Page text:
What Is (The) Church? (Part 2)

As the Lord continued opening my eyes to things seemingly removed from the book of Acts and the Epistles, He also began stirring my heart for the life of discipleship. In that season, I had the opportunity to work with young adults in two capacities and these experiences gave me a glimpse into both the beautiful and ugly sides of the church. Today’s post will focus on the first of those experiences.

For the first year following our return from Rhode Island, I threw myself headfirst into disciplining young women. (You can read about that here.) My original group started out with five young women and one hopelessly naive leader (that would be me). A few months in, we grew to eight. By the spring, approximately 8 months in, we grew to 12. At that point, I was sure of two things: First, these young women were hungry for expository teaching. Christian self-help and topical studies about decluttering their lives would never cut it. They wanted to know Jesus for who he was, not for what he could do for them. Second, I couldn’t do this alone. Teaching was one thing, discipling was another. I was trying to be intentional with each of these ladies, making myself available for late night calls and coffee dates… while being a homeschooling mom of four and seminary student. There weren’t enough hours in the day.

I started recruiting friends to help. I also started something called Discipleship Dinners. The concept was simple: Invite young women, as well as more “seasoned” ladies, over for a meal, followed by a brief teaching and conversation. During dinner, we would split up into two tables. Each group would consist of equal numbers from each age demographic. After dinner, the younger ladies would switch tables for dessert; this allowed everyone a chance to meet on another. After dessert, I would teach a brief lesson and then ask the women questions based on the lesson.

At first, there was reluctance to participate and those who did kept their answers surface level, safe. But, then my friend, Connie, gave a raw, unscripted answer, opening the flood gates. What followed was miraculously cathartic: real conversation based on vulnerability, wisdom, inquisitiveness, and a desire to grow. The more seasoned ladies saw how much they had to offer, something ALL of them questioned. The younger ones begged for more time to soak up as much wisdom as possible. These small dinners lead to a summer long Bible study with more than 60 multi-generational women. Ladies began connecting on their own. (Side note: If you’re ever tempted to match women up, I STRONGLY urge you to pray about it first. I mean, you should be praying about it regardless. But in by experience, the Lord is better at sorting those things out than me. We often make these decisions based solely on what we know, but there is so much going on below the surface. We see what people want us to see. Thankfully the Lord knows our hearts and He knows what we need. Let women interact. Let them hear one another’s stories. Let the Holy Spirit do its work. The most unlikeliest of women will be put together in the most beautiful ways.)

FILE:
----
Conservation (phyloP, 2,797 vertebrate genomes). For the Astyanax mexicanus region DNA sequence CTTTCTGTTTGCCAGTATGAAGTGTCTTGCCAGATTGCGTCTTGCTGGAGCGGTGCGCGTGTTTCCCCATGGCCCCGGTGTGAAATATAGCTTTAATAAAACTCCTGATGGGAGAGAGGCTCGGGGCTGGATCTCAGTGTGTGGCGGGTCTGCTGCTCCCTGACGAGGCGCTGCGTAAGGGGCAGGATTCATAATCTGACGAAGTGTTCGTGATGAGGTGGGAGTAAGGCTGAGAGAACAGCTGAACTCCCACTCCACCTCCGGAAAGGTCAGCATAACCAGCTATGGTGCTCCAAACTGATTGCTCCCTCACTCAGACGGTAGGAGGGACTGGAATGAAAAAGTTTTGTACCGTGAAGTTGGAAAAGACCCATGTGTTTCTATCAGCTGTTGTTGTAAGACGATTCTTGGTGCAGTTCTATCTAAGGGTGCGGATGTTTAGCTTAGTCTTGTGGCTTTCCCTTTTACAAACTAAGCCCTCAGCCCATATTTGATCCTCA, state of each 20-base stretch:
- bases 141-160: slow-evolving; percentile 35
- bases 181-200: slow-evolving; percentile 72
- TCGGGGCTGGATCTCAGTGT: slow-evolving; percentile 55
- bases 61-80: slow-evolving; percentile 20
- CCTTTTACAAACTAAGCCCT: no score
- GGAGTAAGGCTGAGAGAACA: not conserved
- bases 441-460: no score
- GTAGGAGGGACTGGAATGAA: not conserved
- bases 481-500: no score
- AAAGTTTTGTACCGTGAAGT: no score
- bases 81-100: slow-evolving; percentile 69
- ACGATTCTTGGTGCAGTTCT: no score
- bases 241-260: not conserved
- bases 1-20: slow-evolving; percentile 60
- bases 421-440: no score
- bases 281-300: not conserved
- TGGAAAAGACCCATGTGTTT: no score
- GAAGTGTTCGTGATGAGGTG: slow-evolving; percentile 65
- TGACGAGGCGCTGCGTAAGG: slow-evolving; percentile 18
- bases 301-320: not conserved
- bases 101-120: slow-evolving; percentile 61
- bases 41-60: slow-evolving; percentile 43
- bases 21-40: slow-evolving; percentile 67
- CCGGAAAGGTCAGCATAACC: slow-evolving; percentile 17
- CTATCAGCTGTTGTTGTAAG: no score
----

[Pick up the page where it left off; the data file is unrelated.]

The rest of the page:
That summer was a turning point in my understanding of church. So often churches will silo their congregants, usually by age and gender. And if it wasn’t by the church’s design (for example a women’s conference), we’d silo ourselves. We stick to our kind; it’s just easier that way. But, pushing ourselves outside the limitations of our comfort (age, race, sexual orientation, etc.), we burst that bubble we’re living in… and it’s most likely a self-imposed bubble. It’s a scary place… being surrounded by the unknown, the unpredictable. It’s even scarier to allow yourself to lay bare, vulnerable, in an environment where you can predict little and control even less. An incredibly fun exercise for type A personalities. (That was sarcasm, just in case you missed it.) This was an important lesson for me.

Leave a Reply

Fill in your details below or click an icon to log in:

WordPress.com Logo

You are commenting using your WordPress.com account. Log Out /  Change )

Facebook photo

You are commenting using your Facebook account. Log Out /  Change )

Connecting to %s